(a submission to the 84 square contest)
Ramayana, the great Indian epic fought millennia ago throughout Asia (Thailand, Sri Lanka ) is considered by some the greatest epic of all time, and by others a historical fact. This chess variant is inspired in that myth, bringing (hopefully) a little flavor of that mythology so unknown in the West.
Mind you, this is not a historical chess variant. Indian chess, Chaturanga, is described elsewhere.
Objective of the GameCheckmate the opponents Rajah, or capture all of the opponents pieces besides the Rajah, or stalemate the opponents Rajah.
LayoutThis variant uses one 16x4 board (64 squares), two 2x1 boards (4 squares), two 2x2 boards (8 squares) and two special foursquare boards (8 squares), totaling 84 squares. The boards positions relative to one another and the pieces starting positions are shown in the following illustration.
B = Brahmin
W = Swami
R = Rajah
D = Devapala
Y = Yavana
M = Muni
I = Singh
H = Shikari
U = Untouchable
K = Rakshasa
The 16x4 board is named India, all others are part of the Indic Ocean Archipelago.
The boards are checkered in dark green and teal, and one player uses a yellow set of pieces, while the other uses a red set of pieces. There are also two neutral orange pieces.
Observation: the white squares are not part of the board. They are only featured to indicate the relative positions of India and the Indic Ocean Archipelago boards. No piece can, for example, move to a white square, but they can jump such squares as long as they end their movements on a board.
The Rajah Leader. The royal piece. It moves as a standard chess King (WF). Upon reaching the enemy Rajahs starting square, the Rajah is promoted to a Maharajah.
The Maharajah Greater than great leader. A promoted Rajah, still a royal piece. Besides moving as a standard chess King, can also move as an Alfil (2,2 jump; WAF).
Untouchable The lowest caste. Moves as a standard chess pawn. Upon reaching the last row of the board, it must be dropped in any empty, unthreatened square on any Indic Ocean Archipelago board, if there is any. It cant move afterwards, but it can capture as a Ferz (0,1 jump). If there is not, consult the section Illumination, below.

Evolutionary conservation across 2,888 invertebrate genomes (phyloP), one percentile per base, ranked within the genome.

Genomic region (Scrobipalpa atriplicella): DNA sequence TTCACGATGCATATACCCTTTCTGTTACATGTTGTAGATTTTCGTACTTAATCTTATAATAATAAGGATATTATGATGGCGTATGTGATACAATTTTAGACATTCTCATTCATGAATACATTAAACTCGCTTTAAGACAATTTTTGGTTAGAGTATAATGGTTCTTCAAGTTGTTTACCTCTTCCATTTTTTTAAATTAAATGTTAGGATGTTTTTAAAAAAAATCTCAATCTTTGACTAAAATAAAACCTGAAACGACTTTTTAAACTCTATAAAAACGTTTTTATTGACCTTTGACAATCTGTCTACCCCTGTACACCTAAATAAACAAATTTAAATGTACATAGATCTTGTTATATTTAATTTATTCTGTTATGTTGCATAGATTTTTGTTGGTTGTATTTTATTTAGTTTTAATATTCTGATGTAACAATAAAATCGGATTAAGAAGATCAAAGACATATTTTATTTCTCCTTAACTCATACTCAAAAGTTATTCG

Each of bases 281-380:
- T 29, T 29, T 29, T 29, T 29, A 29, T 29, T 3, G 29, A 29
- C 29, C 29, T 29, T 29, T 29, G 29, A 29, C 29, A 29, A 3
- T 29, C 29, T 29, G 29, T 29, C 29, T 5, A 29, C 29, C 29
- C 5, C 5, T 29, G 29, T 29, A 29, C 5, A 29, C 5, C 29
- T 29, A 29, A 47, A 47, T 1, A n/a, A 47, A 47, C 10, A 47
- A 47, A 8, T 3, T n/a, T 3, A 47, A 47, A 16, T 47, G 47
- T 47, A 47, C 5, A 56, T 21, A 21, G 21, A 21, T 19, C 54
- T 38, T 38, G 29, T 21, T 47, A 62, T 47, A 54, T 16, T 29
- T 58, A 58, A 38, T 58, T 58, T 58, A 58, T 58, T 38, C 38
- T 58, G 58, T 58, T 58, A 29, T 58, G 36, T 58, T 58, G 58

The Brahmin A shaman. Combines the movement of Ferz, Alfil and Dabbabah (0,2 jump) (FAD).
The Swami Something like a wizard. Combines the movement of Dabbabah, Alfil and Knight (DAN).
The Devapala A warrior-monk. Moves as a Giraffe (1,3 jump), Knight and Ferz (KFG).
The Yavana Fierce, wild warrior. Moves as a Giraffe plus Wazir (0,1 jump) (GW).
The Muni A meditative monk. Combines Wazir and Dabbabah (DW).
The Singh A skillful warrior. Combines Ferz and Knight (FN).
The Shikari Master of the wilderness. Combines Knight and Alfil (AN).
Rakshasa An evil tiger-headed spirit, bearer of dangerous karma. Moves as a jumping bishop (any x,x jump).
The Buddha Illuminated. Moves as a jumping rook, that is, any (0,x) jump.
Yellow always moves first. There is no pawn double move, the promotion rules are different (as explained in Rajah and Untouchable piece descriptions), and there is no en passant and no castling.
Any player with a piece adjacent to a Rakshasa can move the Rakshasa as if it belonged to him. That piece (adjacent to the Rakshasa) is captured, however, unless it is a Rajah or Maharajah.
If, at any time, there are less than two Rakshasas in game, and at least one of the Rakshasa starting squares is empty, and there are no Buddhas on any board, drop captured Rakshasas on these squares until these conditions are no longer fulfilled.
This is automatic, and does not spend a move.
If an Untouchable reaches its last rank and there isnt a single empty unthreatened square in the Indic Ocean Archipelago boards, a very unlikely but possible situation, it is promoted to a Buddha.
Q: The victory conditions state checkmate Rajah, stalemate Rajah etc. Does this mean that promoting your Rajah to Maharajah makes you invincible?
A: That is a rather literal reading of the rules. Since the Maharajah is still a royal piece, its still subject to checkmate, stalemate and the other victory conditions.
Q: Does the Rakshasa ever move by itself?
A: No, neutral pieces dont have moves of their own.
Q: Explain better how to move a Rakshasa.
A: First, choose one of the pieces you own adjacent to the Rakshasa. You must have at least one to move him. Then, make a Rakshasa move (an x,x jump, effectively ignoring any pieces in its way). The piece you chose is now removed from the board, unless it was your Rajah or Maharajah.
Q: Can a Rakshasa give check?
A: Yes, and this is quite important. Whenever a player has a piece adjacent to a Rakshasa, the enemy royal piece is checked if its in one of the Rakshasas diagonals, ignoring obstruction of any kind.
Q: Can a Rakshasa be captured?
Q: Can more than one Untouchable be promoted to Buddha in a game?
A: Yes, but it is very unlikely.
Written by Luiz Carlos Campos.
WWW page created: November 13, 2002.